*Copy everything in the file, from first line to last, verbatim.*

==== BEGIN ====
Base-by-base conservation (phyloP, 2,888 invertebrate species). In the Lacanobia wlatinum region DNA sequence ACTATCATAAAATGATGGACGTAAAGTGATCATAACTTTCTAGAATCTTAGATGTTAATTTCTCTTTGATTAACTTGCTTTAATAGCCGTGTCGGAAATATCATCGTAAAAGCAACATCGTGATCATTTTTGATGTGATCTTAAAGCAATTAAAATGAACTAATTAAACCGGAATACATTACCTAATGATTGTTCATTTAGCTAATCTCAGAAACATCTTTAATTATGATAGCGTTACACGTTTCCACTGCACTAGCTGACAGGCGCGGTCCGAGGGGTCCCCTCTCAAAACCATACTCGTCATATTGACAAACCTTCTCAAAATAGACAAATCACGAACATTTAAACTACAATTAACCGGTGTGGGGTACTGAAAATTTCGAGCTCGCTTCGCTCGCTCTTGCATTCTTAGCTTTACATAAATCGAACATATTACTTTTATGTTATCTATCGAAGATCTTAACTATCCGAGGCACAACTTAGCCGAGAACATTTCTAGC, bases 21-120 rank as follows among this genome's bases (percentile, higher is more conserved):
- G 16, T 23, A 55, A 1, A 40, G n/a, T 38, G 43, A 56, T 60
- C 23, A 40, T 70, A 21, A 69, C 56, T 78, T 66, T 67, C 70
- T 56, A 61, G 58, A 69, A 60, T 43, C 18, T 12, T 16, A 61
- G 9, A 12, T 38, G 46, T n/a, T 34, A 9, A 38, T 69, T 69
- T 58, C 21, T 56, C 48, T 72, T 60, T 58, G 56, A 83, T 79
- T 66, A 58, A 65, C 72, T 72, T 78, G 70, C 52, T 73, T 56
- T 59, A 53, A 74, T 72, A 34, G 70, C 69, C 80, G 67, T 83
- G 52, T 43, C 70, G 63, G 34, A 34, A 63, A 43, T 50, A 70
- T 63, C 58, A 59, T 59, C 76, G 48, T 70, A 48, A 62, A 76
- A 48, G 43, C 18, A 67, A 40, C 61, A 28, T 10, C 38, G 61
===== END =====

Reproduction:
Base-by-base conservation (phyloP, 2,888 invertebrate species). In the Lacanobia wlatinum region DNA sequence ACTATCATAAAATGATGGACGTAAAGTGATCATAACTTTCTAGAATCTTAGATGTTAATTTCTCTTTGATTAACTTGCTTTAATAGCCGTGTCGGAAATATCATCGTAAAAGCAACATCGTGATCATTTTTGATGTGATCTTAAAGCAATTAAAATGAACTAATTAAACCGGAATACATTACCTAATGATTGTTCATTTAGCTAATCTCAGAAACATCTTTAATTATGATAGCGTTACACGTTTCCACTGCACTAGCTGACAGGCGCGGTCCGAGGGGTCCCCTCTCAAAACCATACTCGTCATATTGACAAACCTTCTCAAAATAGACAAATCACGAACATTTAAACTACAATTAACCGGTGTGGGGTACTGAAAATTTCGAGCTCGCTTCGCTCGCTCTTGCATTCTTAGCTTTACATAAATCGAACATATTACTTTTATGTTATCTATCGAAGATCTTAACTATCCGAGGCACAACTTAGCCGAGAACATTTCTAGC, bases 21-120 rank as follows among this genome's bases (percentile, higher is more conserved):
- G 16, T 23, A 55, A 1, A 40, G n/a, T 38, G 43, A 56, T 60
- C 23, A 40, T 70, A 21, A 69, C 56, T 78, T 66, T 67, C 70
- T 56, A 61, G 58, A 69, A 60, T 43, C 18, T 12, T 16, A 61
- G 9, A 12, T 38, G 46, T n/a, T 34, A 9, A 38, T 69, T 69
- T 58, C 21, T 56, C 48, T 72, T 60, T 58, G 56, A 83, T 79
- T 66, A 58, A 65, C 72, T 72, T 78, G 70, C 52, T 73, T 56
- T 59, A 53, A 74, T 72, A 34, G 70, C 69, C 80, G 67, T 83
- G 52, T 43, C 70, G 63, G 34, A 34, A 63, A 43, T 50, A 70
- T 63, C 58, A 59, T 59, C 76, G 48, T 70, A 48, A 62, A 76
- A 48, G 43, C 18, A 67, A 40, C 61, A 28, T 10, C 38, G 61